Okay, these two Fluke 8840A, 5 1/2 digit multi meters caught my attention @ my surplus store. I was skeptical about it since they kept it on the shelf for sale. They do eBay for any nice piece of gear as they need to run the business. I’m sure in-store sales are not gonna keep the lights on for them. Perfect match for me as I don’t go there to pick up working equipment either 😀
I was expecting the usual failures, like dead VFD (Vacuum fluorescent display) or blown input stage, or maybe something worse. Anyways decided to take a chance to play with it and they both decided to come home with me.
Now, here is a video of the exercise
And in case you like to read.. continue …
/** Don’t bring two together to home. Keep(hide) one in the car, bring one first, get that stare from wife, explain to her how smart you are with the wise decision to invest in it, and the millions you re going to make by selling it. After a few days, come back with the 2nd one when you return with groceries as if you got it from the grocery store along with potatoes for FREE. It works, trust me.
Now, the first step is to clean up and get rid of all the labels and dust. Not going into the details there, but that gets done before anything for the first unit. The second one was kept as is. Thought will attack that after getting a taste of the issue with the first.
So I powered it up after cleaning and the display came on, but it kept on showing random digits. Any function, any range, it will keep printing random values. Kind of free-running random number generator.
There is a built self-test that you can perform by pressing the SRQ button for 3 seconds. I did that and all tests from 4 inwards were failing.
However something caught my attention, the display was flickering slightly. This points to something to do with the power supply.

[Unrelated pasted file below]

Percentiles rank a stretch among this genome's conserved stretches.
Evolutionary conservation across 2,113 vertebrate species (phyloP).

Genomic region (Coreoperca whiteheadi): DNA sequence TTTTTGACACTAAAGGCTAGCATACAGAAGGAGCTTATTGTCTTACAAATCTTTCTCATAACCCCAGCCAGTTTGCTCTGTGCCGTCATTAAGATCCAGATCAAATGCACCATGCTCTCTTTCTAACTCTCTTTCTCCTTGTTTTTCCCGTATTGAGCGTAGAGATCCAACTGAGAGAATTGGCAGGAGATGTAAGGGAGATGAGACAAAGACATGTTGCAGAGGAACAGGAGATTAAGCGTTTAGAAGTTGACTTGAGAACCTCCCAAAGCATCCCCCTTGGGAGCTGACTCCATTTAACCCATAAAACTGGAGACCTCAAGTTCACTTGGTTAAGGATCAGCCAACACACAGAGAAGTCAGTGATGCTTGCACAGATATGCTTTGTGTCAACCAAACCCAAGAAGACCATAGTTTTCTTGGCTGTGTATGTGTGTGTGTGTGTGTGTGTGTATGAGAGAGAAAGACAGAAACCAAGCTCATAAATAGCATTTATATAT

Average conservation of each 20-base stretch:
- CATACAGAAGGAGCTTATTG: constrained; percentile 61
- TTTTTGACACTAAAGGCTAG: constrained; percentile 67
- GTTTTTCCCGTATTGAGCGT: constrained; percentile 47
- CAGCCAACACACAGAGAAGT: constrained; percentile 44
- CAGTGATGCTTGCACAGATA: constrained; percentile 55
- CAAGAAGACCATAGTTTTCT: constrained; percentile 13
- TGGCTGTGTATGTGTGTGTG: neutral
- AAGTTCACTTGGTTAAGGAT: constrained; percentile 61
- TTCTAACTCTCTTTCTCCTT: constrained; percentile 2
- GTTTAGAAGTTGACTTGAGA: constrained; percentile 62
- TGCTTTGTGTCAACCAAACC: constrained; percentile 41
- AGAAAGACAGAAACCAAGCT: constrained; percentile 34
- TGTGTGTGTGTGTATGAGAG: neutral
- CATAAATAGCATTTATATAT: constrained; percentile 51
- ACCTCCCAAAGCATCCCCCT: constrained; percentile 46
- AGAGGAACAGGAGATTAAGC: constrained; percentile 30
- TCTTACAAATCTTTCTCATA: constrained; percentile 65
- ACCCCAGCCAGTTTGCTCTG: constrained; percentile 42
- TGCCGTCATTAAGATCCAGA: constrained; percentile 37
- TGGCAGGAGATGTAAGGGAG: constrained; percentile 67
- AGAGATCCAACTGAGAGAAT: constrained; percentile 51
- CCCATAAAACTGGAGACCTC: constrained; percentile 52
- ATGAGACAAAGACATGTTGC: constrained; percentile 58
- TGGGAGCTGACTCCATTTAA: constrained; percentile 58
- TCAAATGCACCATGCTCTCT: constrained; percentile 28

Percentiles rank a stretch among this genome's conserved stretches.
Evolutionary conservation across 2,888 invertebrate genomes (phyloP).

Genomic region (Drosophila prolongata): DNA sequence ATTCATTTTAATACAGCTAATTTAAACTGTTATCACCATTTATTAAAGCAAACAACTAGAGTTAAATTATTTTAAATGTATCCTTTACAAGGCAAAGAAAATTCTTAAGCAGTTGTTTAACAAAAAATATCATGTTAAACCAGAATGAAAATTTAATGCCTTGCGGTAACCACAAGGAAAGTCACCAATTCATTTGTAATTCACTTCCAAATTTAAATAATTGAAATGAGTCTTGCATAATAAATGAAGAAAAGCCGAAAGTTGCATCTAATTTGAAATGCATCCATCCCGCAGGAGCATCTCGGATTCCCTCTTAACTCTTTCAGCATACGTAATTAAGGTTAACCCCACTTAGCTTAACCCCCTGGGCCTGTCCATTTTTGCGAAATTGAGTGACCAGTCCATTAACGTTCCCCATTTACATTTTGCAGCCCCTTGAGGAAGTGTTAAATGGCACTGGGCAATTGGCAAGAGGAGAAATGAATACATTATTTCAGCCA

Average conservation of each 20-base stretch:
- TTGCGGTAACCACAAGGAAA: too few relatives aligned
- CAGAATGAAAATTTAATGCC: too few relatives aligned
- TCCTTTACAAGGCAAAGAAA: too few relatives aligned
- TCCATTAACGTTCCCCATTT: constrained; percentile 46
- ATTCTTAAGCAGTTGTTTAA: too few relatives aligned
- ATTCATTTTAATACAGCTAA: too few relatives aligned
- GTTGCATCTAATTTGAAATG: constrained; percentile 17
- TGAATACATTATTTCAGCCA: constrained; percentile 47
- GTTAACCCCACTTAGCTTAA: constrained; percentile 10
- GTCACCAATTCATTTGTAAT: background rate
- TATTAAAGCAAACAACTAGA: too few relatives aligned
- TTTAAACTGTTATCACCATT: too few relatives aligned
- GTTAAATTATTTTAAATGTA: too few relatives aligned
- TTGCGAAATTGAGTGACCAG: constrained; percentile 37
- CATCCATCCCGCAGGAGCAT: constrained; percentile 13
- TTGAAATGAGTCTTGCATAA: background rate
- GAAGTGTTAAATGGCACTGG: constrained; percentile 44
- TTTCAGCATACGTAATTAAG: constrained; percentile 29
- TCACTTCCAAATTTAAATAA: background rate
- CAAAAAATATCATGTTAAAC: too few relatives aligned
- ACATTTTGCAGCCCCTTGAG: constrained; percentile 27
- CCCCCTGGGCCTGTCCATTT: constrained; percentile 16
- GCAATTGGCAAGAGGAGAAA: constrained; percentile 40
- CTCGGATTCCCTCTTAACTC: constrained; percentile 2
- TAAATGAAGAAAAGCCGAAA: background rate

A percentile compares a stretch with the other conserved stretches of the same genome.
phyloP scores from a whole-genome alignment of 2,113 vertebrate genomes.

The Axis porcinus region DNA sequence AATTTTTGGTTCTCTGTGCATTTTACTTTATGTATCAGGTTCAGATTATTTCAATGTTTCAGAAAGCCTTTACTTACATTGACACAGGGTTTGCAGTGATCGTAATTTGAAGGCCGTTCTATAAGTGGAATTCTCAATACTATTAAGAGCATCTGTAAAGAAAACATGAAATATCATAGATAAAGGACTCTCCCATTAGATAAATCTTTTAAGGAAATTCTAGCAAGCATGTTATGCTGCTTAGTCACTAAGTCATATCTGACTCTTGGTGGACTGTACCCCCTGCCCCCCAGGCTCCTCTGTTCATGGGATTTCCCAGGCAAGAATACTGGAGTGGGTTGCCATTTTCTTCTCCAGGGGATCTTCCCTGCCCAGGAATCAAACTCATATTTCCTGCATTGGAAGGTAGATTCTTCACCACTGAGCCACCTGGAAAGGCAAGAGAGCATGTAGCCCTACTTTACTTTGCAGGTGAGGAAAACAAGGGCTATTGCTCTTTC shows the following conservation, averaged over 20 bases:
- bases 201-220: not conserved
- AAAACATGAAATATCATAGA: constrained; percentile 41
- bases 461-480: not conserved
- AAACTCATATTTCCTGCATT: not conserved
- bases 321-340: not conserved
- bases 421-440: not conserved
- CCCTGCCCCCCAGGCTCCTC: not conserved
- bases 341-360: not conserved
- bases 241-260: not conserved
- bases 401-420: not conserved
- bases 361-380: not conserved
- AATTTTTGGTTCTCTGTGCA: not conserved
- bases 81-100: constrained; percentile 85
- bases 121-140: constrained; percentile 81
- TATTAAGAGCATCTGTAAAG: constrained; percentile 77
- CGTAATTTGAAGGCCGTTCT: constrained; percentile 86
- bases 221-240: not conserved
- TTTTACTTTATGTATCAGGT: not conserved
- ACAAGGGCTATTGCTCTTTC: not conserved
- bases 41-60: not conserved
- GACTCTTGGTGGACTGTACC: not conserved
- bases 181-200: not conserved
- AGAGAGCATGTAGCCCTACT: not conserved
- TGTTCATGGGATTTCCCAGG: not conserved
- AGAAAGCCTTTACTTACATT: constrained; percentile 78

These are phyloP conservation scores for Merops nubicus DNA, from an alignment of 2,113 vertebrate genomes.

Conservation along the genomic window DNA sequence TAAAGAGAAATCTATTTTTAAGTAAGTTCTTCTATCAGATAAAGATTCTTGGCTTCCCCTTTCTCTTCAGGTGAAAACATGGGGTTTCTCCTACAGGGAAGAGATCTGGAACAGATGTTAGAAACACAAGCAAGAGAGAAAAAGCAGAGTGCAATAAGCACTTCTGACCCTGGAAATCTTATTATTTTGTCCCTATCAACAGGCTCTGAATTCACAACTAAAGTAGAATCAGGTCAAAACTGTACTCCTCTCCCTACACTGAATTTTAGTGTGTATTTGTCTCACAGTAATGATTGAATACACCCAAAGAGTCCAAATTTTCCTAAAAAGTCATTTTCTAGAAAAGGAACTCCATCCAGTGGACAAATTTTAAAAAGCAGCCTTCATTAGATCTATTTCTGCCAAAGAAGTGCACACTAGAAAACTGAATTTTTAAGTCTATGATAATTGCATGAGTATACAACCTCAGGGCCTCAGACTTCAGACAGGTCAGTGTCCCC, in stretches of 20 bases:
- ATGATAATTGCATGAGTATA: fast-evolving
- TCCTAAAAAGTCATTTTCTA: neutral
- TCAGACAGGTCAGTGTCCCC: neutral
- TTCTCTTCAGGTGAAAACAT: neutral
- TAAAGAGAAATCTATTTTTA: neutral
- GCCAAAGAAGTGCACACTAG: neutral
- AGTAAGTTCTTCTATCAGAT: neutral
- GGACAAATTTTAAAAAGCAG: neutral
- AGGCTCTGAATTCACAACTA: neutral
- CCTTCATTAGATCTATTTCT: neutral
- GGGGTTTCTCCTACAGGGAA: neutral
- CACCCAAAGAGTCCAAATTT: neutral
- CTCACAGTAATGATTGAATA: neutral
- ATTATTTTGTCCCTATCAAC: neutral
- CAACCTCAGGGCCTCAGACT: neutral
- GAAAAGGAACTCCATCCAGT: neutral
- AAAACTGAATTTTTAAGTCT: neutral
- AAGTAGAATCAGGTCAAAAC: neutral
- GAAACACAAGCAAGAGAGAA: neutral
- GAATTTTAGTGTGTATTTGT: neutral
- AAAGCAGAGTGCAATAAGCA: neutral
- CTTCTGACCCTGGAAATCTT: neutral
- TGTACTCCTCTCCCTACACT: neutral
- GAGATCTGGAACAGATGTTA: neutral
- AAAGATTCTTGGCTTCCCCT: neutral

So key point to note here is, built-in diagnostic tests ran by the micro-controller should be performed ONLY after checking power rails.
I removed the true RMS module (AC) from the unit to minimize the variable I am dealing with.
Checked the input range selector switch and that is in the correct position.
The next step is to test the power supply voltages. All came out good, except +15V and +7.5V. Here are the limits from the manual.
And here is the location of +15, -15, +5 and +30 test points.
In this unit, +15V rail was at XX and 7.5 was also low.
I checked for shorts in the +15V rail, suspecting a shorted component in the rail dragging things down, and rail resistance to the ground for +15V rail was higher than that of -15V. Then my attention was on to the regulator.
This is a simple textbook 78XX/79XX three-terminal regulator. Nothing fancy or complicated. The input to the regulator VR603/7815 was low. It was only 15V DC.
I decided to probe the input signal with an oscilloscope to “see” the incoming dc wave. Keep the scope in AC coupling, with a voltage of at least 5V/div and once you attach it, reduce the volt/div to measure the ripple ac.
This is to reduce the spike at the time of connecting at safe levels and avoid blowing the input. A safe practice for any low voltage ac signal measurement on high DC rails, unless you have a Z plugin with Tek 500 Series scope.
To my surprise, this is what I found as the incoming for +15 regulator.
To verify I checked all other power rails and both input and output were clean DC with very minimal ripple.
Disappointing, it is just a bad filter cap. C605 seems busted. Removed and measured it, showed 2 μF instead of the expected 330μF.
Replaced it and powered on the meter, and here we go, all back to life.
I’m excited and disappointed at the same time as I was expecting a complex problem. But glad it was not one of those fluke custom chips (Fluke 700013)
Since I was drunk and got a bit excited about this simple fix, I decided to try the 2nd meter (without cleaning it). Guess what, that also turned out to be the same cap. Replaced all caps (explained below) in the second unit and it also came back to life!
Now, wondering how come fluke made a bad choice for the main filter capacitor? Well, I think it is not the cap issue.
All the main filter capacitors are placed close to the main regulator ICs (78XX). So the heat radiated from them can kill these caps slowly. The reason why +15 filter – C605 – gets knocked out first is due to the fact that it is close to the main +5V regulator 7805/VR601. That dude is mounted with a heat sink as +5 will be drawing more current than other rails. So the extra heat dissipation from that one kills the filter C605 first.
Here is the photo of the board
In the second unit, I replaced all the main caps which are closer to the regulator ICs. All of them tested high for ESR and +15V one was dry as expected.
Both meters are up and running and now I need to sell them and make the millions I promised my wife.
So if you have one of these with the symptoms above, now you know why they fail. (I mean fluke 8840A meter, not wife)